8. Jubitz Truck Stop and Travel Center

This stop, which FOX Travel Channel named the “World’s Classiest Truck Stop,” can be found off of I-5 in Portland, Oregon. The Portlander Inn is on the property with 100 rooms for those who are too tired to keep driving. For quicker visits, there’s a restaurant, convenience store, and 80-seat movie theater. Jubitz also has the Ponderosa Lounge with pool tables, TVs, dance lessons, video poker, and live music on weekends.

9. Bear Lake Rest Area and Overlook

According to The Travel Channel, this is the rest stop with the best view in the U.S. It is located off of Route 89 in Bear Lake, Utah, and it provides a great spot to check out Bear Lake and its surrounding mountains. Plus, there’s a hiking trail for those who want to see a little more. (Of course, there's also parking and bathrooms.)

10. Trail’s Travel Center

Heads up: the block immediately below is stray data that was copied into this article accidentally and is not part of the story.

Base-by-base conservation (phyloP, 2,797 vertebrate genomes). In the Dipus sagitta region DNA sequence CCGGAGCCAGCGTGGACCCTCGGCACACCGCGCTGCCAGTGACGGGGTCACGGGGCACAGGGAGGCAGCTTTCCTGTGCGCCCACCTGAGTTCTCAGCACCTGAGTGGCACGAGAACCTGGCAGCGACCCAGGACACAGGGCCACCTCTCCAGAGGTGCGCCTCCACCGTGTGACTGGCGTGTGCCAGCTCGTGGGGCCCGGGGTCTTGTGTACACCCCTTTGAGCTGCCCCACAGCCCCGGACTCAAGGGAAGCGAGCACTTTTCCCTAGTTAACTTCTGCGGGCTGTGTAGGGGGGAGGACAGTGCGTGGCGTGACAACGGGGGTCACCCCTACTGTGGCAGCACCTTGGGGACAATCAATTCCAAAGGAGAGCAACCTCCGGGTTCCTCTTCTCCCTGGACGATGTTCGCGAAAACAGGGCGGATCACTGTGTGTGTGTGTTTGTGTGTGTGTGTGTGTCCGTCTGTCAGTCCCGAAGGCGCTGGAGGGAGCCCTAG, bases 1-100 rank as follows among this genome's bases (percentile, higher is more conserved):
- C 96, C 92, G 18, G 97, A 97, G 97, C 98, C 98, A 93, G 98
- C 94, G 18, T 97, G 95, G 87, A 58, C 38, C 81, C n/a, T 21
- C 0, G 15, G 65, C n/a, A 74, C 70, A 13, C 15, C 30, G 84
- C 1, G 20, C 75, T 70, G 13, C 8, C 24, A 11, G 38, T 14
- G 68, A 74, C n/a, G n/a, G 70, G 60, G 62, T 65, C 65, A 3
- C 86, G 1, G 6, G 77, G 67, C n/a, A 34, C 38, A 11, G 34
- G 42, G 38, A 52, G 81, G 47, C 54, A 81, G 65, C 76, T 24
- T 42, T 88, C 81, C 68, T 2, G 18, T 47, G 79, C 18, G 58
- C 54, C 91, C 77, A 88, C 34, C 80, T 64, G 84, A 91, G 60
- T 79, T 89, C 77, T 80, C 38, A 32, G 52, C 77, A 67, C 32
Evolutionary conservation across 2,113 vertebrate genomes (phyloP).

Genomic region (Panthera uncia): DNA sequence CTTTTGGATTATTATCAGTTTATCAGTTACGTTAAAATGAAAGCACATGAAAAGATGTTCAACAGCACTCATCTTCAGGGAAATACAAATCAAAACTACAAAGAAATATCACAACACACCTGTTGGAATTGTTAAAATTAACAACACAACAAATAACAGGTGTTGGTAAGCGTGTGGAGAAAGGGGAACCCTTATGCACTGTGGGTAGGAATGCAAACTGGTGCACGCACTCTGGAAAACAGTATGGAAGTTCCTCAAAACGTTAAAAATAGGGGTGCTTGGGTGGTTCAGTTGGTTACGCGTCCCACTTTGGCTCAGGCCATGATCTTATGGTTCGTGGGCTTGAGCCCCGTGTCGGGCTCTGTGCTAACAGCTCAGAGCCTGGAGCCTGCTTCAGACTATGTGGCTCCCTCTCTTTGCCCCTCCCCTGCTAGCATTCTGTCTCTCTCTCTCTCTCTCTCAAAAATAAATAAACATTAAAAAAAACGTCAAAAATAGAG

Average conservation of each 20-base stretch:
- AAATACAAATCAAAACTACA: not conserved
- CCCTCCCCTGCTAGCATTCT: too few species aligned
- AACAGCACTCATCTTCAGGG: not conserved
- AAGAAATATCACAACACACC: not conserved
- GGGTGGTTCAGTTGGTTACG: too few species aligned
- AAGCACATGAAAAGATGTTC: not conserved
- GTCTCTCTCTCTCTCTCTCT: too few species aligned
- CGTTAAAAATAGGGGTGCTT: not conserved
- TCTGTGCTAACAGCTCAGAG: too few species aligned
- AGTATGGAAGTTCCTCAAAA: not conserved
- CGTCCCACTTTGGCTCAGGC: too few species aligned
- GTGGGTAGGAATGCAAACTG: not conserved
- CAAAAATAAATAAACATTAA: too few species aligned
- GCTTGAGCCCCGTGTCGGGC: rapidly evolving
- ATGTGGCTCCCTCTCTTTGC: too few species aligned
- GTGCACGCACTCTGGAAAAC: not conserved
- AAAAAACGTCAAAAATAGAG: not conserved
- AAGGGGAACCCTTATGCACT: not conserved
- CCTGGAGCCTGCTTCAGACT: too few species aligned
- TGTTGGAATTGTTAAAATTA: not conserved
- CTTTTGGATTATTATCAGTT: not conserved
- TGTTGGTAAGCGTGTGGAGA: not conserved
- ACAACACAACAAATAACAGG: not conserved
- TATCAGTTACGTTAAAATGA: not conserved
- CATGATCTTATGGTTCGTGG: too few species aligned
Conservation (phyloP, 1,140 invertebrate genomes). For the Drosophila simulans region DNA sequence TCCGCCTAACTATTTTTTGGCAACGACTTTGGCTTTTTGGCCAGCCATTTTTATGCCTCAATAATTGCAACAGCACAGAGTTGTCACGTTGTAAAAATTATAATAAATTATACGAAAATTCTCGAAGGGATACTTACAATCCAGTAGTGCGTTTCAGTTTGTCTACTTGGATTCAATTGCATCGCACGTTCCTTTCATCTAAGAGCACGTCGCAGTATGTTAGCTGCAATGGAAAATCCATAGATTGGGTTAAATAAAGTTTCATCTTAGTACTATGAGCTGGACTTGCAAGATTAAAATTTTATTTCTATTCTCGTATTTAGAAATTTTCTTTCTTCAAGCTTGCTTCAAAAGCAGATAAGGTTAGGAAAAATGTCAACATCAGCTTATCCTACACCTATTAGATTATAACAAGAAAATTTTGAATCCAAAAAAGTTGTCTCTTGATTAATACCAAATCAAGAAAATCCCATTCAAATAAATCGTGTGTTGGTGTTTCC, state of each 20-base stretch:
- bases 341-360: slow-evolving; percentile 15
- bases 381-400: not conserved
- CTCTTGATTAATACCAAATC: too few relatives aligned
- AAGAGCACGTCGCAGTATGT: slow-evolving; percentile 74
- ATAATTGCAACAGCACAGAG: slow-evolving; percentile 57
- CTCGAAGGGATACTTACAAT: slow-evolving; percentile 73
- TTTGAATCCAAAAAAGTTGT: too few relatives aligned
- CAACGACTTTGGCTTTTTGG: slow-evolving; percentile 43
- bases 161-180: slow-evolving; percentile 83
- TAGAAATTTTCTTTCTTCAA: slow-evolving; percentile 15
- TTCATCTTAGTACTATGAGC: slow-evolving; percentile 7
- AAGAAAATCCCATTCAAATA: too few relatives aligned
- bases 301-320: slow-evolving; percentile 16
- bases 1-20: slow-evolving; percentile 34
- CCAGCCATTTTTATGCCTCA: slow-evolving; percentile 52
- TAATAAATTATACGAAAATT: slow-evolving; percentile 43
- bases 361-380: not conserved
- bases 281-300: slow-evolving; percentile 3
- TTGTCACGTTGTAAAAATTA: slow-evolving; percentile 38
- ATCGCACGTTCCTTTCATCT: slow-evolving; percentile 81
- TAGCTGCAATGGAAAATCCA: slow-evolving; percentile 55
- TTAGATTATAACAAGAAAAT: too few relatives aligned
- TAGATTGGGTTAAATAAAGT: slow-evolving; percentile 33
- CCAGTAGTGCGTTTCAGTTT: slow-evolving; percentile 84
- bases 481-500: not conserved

This center is off of I-35 in Albert Lea, Minnesota. In addition to a couple of fast food restaurants, there is a restaurant and a tavern with the largest whiskey selection in southern Minnesota. Truck drivers who stop there can find a movie theater, wi-fi, and church services on Sundays.

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History
How an Early Female Travel Writer Became an Immunization Pioneer
Lady Mary Wortley Montagu by A. Devéria
Lady Mary Wortley Montagu by A. Devéria

Lady Mary Wortley Montagu was a British aristocrat, feminist, and writer who was famed for her letters. If that were all she did, she would be a slightly obscure example of a travel writer and early feminist. But she was also an important public health advocate who is largely responsible for the adoption of inoculation against smallpox—one of the earliest forms of immunization—in England.